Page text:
Devices relay URIs to clients by means of a "Link" response header [I‑D.nottingham‑http‑link‑header] (Nottingham, M., “Web Linking,” May 2010.). The NOWP protocol specifies two Link Relation values which SHALL be used:
This relation indicates that the linked resource is a service URI -- that is, a URI which identifies a service which delivers content to the device, such as a television station or a podcast.
This relation indicates that the linked resource identifies a particular event, such as a radio programme or a locally-stored video file.

Devices MAY provide multiple URIs for a service or event but MUST NOT provide URIs for more than one service or more than one event. Devices MAY omit URIs for either current service, current event, or both. Devices SHOULD NOT include URIs with link relations of either or where the URI is known not to be meaningful beyond the device itself except where the device provides some other service which might make use of that URI in order to provide further information about the service or resource.

Links with a relation of MAY include two additional parameters, described below. Devices SHOULD include these parameters if the relevant information is available, but MAY omit either or both of them.

Specifies that the event, which was (or is being) received from a linear broadcast medium had a start time specified in the device's Electronic Programme Guide (EPG) as indicated by the value of the parameter. The parameter is a Datetime value in the format described below.
Specifies that the event has a duration specified in the device's Electronic Programme Guide as indicated by the value of the parameter. The parameter is a Duration value in the format described below.

5.1.  Datetime value format

The Datetime format is a compatible subset of the combined date and time format described in Chapter 5 of ISO 8601 and has the format:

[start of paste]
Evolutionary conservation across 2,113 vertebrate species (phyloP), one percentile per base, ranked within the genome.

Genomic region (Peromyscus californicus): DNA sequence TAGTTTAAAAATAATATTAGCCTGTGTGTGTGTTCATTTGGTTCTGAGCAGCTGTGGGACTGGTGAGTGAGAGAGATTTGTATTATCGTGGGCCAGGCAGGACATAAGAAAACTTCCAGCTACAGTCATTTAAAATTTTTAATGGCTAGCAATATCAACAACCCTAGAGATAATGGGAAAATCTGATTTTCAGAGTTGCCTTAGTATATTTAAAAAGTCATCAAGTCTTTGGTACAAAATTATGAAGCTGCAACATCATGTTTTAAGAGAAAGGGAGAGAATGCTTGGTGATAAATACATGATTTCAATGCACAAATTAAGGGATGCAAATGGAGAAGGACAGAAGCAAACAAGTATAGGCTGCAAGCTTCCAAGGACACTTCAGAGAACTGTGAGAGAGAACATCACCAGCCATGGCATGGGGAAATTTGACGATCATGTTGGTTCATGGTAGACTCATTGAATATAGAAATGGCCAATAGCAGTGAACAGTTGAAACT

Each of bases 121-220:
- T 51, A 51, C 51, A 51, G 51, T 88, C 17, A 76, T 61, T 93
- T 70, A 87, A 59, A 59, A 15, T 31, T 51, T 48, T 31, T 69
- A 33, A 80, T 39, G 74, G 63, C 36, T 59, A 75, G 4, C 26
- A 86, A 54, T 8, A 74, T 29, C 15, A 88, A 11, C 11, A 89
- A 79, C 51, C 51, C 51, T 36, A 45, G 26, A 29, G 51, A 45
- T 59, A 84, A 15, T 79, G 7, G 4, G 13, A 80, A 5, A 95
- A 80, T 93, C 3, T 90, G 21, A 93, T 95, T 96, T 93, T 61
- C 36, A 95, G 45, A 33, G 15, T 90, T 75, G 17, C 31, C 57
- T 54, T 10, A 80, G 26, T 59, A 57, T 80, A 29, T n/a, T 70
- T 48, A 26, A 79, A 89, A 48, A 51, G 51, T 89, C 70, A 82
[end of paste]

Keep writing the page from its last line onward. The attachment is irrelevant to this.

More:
datetime  =  date "T" time "Z"

date      =  year "-" month "-" day

time      =  hour ":" minute [ ":" "second" ]

year      =  4 DIGIT

month     =  2 DIGIT

day       =  2 DIGIT

hour      =  2 DIGIT

minute    =  2 DIGIT

second    =  2 DIGIT

Dates and times expressed in this format do not convey timezone or offset information; all times must be given in UTC.

NOTE: Per [RFC4234] (Crocker, D., Ed. and P. Overell, “Augmented BNF for Syntax Specifications: ABNF,” October 2005.) and ISO 8601, the "T" and "Z" characters in this syntax may alternatively be lower case "t" or "z" respectively.

5.2.  Duration value format

5.3.  Service and event URIs

The exact nature of a service or event URI is, in effect, an implementation detail, but some guidelines are given here.

Service URIs are intended to allow the identification by devices other than the receiver of the service, and in particular by Internet-based applications which those devices might communicate with. A service which is delivered by way of DVB-T transmissions might use a URI which is made up of identifying values embedded in the transmissions themselves; a service delivered using RTP via multicast IP might instead be identified by the advertised URL of the SDP document describing the stream.

Where a scheme (such as [RADIODNS] (, “RadioDNS,” .)) exists which provides a means to generate DNS domain names for a given broadcast service, devices SHOULD provide "dns" URIs as per [RFC4501] (Josefsson, S., “Domain Name System Uniform Resource Identifiers,” May 2006.).

5.4.  Examples

6. Normative References

[RFC2616] Fielding, R., Gettys, J., Mogul, J., Frystyk, H., Masinter, L., Leach, P., and T. Berners-Lee, “Hypertext Transfer Protocol -- HTTP/1.1,” RFC 2616, June 1999 (TXT, PS, PDF, HTML, XML).
[RFC2119] Bradner, S., “Key words for use in RFCs to Indicate Requirement Levels,” BCP 14, RFC 2119, March 1997 (TXT, HTML, XML).
[RFC4234] Crocker, D., Ed. and P. Overell, “Augmented BNF for Syntax Specifications: ABNF,” RFC 4234, October 2005 (TXT, HTML, XML).
[RFC4501] Josefsson, S., “Domain Name System Uniform Resource Identifiers,” RFC 4501, May 2006 (TXT).
[I-D.cheshire-dnsext-dns-sd] Cheshire, S. and M. Krochmal, “DNS-Based Service Discovery,” draft-cheshire-dnsext-dns-sd-06 (work in progress), March 2010 (TXT).
[I-D.cheshire-dnsext-multicastdns] Cheshire, S. and M. Krochmal, “Multicast DNS,” draft-cheshire-dnsext-multicastdns-11 (work in progress), March 2010 (TXT).
[I-D.nottingham-http-link-header] Nottingham, M., “Web Linking,” draft-nottingham-http-link-header-10 (work in progress), May 2010 (TXT).
[DNSSD-SRV] DNS SRV (RFC 2782) Service Types.”

Author's Address

  Mo McRoberts
  Project Baird